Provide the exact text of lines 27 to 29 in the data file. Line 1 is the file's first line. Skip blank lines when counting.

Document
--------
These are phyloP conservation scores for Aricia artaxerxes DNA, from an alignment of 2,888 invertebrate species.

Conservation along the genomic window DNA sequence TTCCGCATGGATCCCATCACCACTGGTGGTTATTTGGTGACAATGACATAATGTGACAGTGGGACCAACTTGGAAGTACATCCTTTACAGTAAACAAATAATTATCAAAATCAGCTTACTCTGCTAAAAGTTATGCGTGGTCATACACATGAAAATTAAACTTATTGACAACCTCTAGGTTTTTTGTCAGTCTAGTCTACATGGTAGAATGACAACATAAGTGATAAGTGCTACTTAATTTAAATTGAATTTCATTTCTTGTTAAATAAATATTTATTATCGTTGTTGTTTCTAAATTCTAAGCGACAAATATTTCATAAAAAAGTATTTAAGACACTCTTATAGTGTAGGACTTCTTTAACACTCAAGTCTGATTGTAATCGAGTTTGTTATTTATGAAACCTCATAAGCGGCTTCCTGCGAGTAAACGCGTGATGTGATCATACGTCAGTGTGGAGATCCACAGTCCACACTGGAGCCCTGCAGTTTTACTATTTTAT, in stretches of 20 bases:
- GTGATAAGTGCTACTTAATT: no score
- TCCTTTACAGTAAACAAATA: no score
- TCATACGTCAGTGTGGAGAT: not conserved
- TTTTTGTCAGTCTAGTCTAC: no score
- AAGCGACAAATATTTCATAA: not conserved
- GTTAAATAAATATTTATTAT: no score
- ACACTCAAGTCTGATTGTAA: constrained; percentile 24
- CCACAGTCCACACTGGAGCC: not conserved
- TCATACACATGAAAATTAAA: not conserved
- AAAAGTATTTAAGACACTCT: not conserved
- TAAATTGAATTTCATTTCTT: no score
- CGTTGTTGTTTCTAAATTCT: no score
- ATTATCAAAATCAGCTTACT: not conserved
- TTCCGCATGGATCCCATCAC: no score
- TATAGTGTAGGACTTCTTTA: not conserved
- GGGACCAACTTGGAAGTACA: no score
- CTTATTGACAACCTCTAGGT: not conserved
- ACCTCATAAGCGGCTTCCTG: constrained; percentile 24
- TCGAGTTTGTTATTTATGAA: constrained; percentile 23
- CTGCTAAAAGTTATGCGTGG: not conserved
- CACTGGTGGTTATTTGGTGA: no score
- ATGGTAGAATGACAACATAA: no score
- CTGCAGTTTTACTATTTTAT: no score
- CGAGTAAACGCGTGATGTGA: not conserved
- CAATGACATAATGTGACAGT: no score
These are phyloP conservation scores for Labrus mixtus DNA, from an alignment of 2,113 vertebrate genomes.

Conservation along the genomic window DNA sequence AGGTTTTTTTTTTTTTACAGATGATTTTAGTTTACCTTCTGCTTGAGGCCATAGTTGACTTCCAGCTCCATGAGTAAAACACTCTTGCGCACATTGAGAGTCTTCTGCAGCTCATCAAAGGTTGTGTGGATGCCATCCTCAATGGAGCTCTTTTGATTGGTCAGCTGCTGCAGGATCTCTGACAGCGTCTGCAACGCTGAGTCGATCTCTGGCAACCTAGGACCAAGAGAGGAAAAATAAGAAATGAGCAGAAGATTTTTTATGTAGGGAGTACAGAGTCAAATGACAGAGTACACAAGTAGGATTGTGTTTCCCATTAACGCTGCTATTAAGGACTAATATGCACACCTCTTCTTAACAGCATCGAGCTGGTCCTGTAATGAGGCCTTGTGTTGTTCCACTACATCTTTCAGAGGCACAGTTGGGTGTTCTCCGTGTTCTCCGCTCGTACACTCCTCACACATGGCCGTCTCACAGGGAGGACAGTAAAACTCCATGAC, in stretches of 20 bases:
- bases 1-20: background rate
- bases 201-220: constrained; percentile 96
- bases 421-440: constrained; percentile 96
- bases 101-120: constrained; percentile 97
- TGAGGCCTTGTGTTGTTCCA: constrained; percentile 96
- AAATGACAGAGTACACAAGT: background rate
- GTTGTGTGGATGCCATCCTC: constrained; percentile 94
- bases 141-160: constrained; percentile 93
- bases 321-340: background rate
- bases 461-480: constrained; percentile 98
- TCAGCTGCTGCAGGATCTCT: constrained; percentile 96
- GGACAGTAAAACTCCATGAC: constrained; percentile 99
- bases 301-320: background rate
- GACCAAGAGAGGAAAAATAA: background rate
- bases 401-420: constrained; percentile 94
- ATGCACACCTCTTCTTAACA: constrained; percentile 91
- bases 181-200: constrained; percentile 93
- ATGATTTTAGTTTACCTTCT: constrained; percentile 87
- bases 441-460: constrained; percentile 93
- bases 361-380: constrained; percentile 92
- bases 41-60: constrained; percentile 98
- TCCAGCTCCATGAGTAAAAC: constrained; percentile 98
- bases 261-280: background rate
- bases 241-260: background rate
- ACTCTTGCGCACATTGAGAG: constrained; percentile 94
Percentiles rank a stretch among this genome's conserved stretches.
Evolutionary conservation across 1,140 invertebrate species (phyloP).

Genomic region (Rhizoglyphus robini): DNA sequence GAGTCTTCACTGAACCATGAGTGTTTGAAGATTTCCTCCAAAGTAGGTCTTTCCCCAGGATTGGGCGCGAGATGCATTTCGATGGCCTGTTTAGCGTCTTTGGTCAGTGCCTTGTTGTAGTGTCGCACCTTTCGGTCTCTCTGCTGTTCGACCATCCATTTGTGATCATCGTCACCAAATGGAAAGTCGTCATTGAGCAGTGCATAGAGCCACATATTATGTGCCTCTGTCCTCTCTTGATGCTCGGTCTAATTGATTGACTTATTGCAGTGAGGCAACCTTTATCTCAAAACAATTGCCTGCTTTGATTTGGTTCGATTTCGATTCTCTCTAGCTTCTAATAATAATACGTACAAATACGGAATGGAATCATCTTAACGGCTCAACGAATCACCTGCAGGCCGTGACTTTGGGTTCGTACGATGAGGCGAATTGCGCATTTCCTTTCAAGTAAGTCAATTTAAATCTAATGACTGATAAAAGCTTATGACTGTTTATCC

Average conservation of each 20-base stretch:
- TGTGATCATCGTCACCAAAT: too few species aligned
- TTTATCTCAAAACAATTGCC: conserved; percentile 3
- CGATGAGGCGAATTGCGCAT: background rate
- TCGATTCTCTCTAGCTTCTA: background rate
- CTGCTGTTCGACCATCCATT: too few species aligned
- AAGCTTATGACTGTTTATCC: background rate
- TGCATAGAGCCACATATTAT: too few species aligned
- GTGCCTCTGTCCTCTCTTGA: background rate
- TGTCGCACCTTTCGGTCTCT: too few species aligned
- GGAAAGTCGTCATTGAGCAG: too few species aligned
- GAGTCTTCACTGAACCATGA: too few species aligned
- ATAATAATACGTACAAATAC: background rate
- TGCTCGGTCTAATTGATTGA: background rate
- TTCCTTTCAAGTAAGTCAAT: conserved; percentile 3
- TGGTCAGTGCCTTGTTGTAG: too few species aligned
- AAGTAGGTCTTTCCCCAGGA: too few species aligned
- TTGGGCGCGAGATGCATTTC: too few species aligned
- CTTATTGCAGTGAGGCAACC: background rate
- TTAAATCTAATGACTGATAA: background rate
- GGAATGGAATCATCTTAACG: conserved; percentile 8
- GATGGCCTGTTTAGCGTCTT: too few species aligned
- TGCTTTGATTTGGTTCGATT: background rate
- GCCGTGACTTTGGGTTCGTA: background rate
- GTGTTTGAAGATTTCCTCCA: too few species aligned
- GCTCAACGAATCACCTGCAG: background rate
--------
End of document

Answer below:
- CAATGACATAATGTGACAGT: no score
These are phyloP conservation scores for Labrus mixtus DNA, from an alignment of 2,113 vertebrate genomes.

Conservation along the genomic window DNA sequence AGGTTTTTTTTTTTTTACAGATGATTTTAGTTTACCTTCTGCTTGAGGCCATAGTTGACTTCCAGCTCCATGAGTAAAACACTCTTGCGCACATTGAGAGTCTTCTGCAGCTCATCAAAGGTTGTGTGGATGCCATCCTCAATGGAGCTCTTTTGATTGGTCAGCTGCTGCAGGATCTCTGACAGCGTCTGCAACGCTGAGTCGATCTCTGGCAACCTAGGACCAAGAGAGGAAAAATAAGAAATGAGCAGAAGATTTTTTATGTAGGGAGTACAGAGTCAAATGACAGAGTACACAAGTAGGATTGTGTTTCCCATTAACGCTGCTATTAAGGACTAATATGCACACCTCTTCTTAACAGCATCGAGCTGGTCCTGTAATGAGGCCTTGTGTTGTTCCACTACATCTTTCAGAGGCACAGTTGGGTGTTCTCCGTGTTCTCCGCTCGTACACTCCTCACACATGGCCGTCTCACAGGGAGGACAGTAAAACTCCATGAC, in stretches of 20 bases: